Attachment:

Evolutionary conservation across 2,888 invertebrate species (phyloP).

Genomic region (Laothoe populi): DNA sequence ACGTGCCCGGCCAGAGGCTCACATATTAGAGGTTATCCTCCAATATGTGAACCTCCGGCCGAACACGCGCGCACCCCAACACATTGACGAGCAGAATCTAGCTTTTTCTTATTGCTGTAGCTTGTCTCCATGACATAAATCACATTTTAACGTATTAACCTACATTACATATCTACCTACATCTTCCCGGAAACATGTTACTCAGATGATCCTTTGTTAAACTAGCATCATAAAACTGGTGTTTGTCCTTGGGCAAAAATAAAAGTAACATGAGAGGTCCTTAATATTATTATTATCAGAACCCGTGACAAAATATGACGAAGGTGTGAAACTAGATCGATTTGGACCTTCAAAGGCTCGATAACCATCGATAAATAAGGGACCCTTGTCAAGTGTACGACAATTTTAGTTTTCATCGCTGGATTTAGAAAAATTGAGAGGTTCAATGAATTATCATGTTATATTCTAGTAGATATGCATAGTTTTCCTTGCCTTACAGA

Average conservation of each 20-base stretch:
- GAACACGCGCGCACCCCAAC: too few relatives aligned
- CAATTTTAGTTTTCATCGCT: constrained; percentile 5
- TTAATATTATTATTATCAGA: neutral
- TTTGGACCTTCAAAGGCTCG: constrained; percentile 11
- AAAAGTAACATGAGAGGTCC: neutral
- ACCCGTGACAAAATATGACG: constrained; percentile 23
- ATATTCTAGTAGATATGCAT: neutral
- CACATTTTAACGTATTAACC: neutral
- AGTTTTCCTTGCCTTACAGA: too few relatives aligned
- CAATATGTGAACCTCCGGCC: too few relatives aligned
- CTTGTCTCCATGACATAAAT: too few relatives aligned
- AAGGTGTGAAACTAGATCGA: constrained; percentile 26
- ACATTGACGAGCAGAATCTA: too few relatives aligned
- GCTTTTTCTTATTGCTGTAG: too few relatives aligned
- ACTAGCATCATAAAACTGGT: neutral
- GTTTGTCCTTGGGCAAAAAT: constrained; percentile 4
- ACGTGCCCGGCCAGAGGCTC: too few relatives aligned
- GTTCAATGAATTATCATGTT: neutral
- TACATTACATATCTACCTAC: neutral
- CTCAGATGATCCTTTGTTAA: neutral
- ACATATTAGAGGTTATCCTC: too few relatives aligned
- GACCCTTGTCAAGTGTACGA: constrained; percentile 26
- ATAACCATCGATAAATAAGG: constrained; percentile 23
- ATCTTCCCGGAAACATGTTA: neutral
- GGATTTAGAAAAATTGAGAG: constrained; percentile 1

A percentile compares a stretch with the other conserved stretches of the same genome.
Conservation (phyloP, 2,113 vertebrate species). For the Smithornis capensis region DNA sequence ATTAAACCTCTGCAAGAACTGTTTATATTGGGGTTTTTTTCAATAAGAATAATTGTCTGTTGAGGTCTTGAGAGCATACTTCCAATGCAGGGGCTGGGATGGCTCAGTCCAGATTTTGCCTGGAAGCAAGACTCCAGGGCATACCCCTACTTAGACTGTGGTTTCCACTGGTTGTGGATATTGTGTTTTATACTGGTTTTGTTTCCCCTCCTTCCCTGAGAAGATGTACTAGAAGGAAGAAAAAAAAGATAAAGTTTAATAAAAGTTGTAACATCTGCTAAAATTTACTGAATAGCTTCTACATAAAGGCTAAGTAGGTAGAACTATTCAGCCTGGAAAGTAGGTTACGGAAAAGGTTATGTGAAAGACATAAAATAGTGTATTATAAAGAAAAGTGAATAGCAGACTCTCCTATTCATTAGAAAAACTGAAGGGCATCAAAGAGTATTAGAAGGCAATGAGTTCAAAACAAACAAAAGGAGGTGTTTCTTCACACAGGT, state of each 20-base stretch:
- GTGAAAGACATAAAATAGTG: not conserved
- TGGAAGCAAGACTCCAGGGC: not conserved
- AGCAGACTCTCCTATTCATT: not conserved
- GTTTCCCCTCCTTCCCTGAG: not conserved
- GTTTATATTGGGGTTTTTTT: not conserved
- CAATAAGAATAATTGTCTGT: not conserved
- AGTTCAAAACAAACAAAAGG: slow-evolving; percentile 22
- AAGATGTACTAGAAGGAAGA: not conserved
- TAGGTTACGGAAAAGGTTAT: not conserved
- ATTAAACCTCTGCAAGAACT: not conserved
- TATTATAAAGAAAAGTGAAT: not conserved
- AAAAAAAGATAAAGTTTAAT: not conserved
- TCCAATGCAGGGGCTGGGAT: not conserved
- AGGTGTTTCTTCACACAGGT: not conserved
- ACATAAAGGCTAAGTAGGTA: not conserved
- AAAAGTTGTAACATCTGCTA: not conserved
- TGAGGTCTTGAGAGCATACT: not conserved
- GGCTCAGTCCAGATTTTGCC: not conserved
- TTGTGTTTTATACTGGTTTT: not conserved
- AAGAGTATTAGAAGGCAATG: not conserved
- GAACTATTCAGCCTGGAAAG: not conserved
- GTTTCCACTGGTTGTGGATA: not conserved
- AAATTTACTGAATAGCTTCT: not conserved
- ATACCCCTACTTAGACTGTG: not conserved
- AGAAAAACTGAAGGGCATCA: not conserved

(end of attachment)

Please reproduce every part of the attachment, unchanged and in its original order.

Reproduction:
Evolutionary conservation across 2,888 invertebrate species (phyloP).

Genomic region (Laothoe populi): DNA sequence ACGTGCCCGGCCAGAGGCTCACATATTAGAGGTTATCCTCCAATATGTGAACCTCCGGCCGAACACGCGCGCACCCCAACACATTGACGAGCAGAATCTAGCTTTTTCTTATTGCTGTAGCTTGTCTCCATGACATAAATCACATTTTAACGTATTAACCTACATTACATATCTACCTACATCTTCCCGGAAACATGTTACTCAGATGATCCTTTGTTAAACTAGCATCATAAAACTGGTGTTTGTCCTTGGGCAAAAATAAAAGTAACATGAGAGGTCCTTAATATTATTATTATCAGAACCCGTGACAAAATATGACGAAGGTGTGAAACTAGATCGATTTGGACCTTCAAAGGCTCGATAACCATCGATAAATAAGGGACCCTTGTCAAGTGTACGACAATTTTAGTTTTCATCGCTGGATTTAGAAAAATTGAGAGGTTCAATGAATTATCATGTTATATTCTAGTAGATATGCATAGTTTTCCTTGCCTTACAGA

Average conservation of each 20-base stretch:
- GAACACGCGCGCACCCCAAC: too few relatives aligned
- CAATTTTAGTTTTCATCGCT: constrained; percentile 5
- TTAATATTATTATTATCAGA: neutral
- TTTGGACCTTCAAAGGCTCG: constrained; percentile 11
- AAAAGTAACATGAGAGGTCC: neutral
- ACCCGTGACAAAATATGACG: constrained; percentile 23
- ATATTCTAGTAGATATGCAT: neutral
- CACATTTTAACGTATTAACC: neutral
- AGTTTTCCTTGCCTTACAGA: too few relatives aligned
- CAATATGTGAACCTCCGGCC: too few relatives aligned
- CTTGTCTCCATGACATAAAT: too few relatives aligned
- AAGGTGTGAAACTAGATCGA: constrained; percentile 26
- ACATTGACGAGCAGAATCTA: too few relatives aligned
- GCTTTTTCTTATTGCTGTAG: too few relatives aligned
- ACTAGCATCATAAAACTGGT: neutral
- GTTTGTCCTTGGGCAAAAAT: constrained; percentile 4
- ACGTGCCCGGCCAGAGGCTC: too few relatives aligned
- GTTCAATGAATTATCATGTT: neutral
- TACATTACATATCTACCTAC: neutral
- CTCAGATGATCCTTTGTTAA: neutral
- ACATATTAGAGGTTATCCTC: too few relatives aligned
- GACCCTTGTCAAGTGTACGA: constrained; percentile 26
- ATAACCATCGATAAATAAGG: constrained; percentile 23
- ATCTTCCCGGAAACATGTTA: neutral
- GGATTTAGAAAAATTGAGAG: constrained; percentile 1

A percentile compares a stretch with the other conserved stretches of the same genome.
Conservation (phyloP, 2,113 vertebrate species). For the Smithornis capensis region DNA sequence ATTAAACCTCTGCAAGAACTGTTTATATTGGGGTTTTTTTCAATAAGAATAATTGTCTGTTGAGGTCTTGAGAGCATACTTCCAATGCAGGGGCTGGGATGGCTCAGTCCAGATTTTGCCTGGAAGCAAGACTCCAGGGCATACCCCTACTTAGACTGTGGTTTCCACTGGTTGTGGATATTGTGTTTTATACTGGTTTTGTTTCCCCTCCTTCCCTGAGAAGATGTACTAGAAGGAAGAAAAAAAAGATAAAGTTTAATAAAAGTTGTAACATCTGCTAAAATTTACTGAATAGCTTCTACATAAAGGCTAAGTAGGTAGAACTATTCAGCCTGGAAAGTAGGTTACGGAAAAGGTTATGTGAAAGACATAAAATAGTGTATTATAAAGAAAAGTGAATAGCAGACTCTCCTATTCATTAGAAAAACTGAAGGGCATCAAAGAGTATTAGAAGGCAATGAGTTCAAAACAAACAAAAGGAGGTGTTTCTTCACACAGGT, state of each 20-base stretch:
- GTGAAAGACATAAAATAGTG: not conserved
- TGGAAGCAAGACTCCAGGGC: not conserved
- AGCAGACTCTCCTATTCATT: not conserved
- GTTTCCCCTCCTTCCCTGAG: not conserved
- GTTTATATTGGGGTTTTTTT: not conserved
- CAATAAGAATAATTGTCTGT: not conserved
- AGTTCAAAACAAACAAAAGG: slow-evolving; percentile 22
- AAGATGTACTAGAAGGAAGA: not conserved
- TAGGTTACGGAAAAGGTTAT: not conserved
- ATTAAACCTCTGCAAGAACT: not conserved
- TATTATAAAGAAAAGTGAAT: not conserved
- AAAAAAAGATAAAGTTTAAT: not conserved
- TCCAATGCAGGGGCTGGGAT: not conserved
- AGGTGTTTCTTCACACAGGT: not conserved
- ACATAAAGGCTAAGTAGGTA: not conserved
- AAAAGTTGTAACATCTGCTA: not conserved
- TGAGGTCTTGAGAGCATACT: not conserved
- GGCTCAGTCCAGATTTTGCC: not conserved
- TTGTGTTTTATACTGGTTTT: not conserved
- AAGAGTATTAGAAGGCAATG: not conserved
- GAACTATTCAGCCTGGAAAG: not conserved
- GTTTCCACTGGTTGTGGATA: not conserved
- AAATTTACTGAATAGCTTCT: not conserved
- ATACCCCTACTTAGACTGTG: not conserved
- AGAAAAACTGAAGGGCATCA: not conserved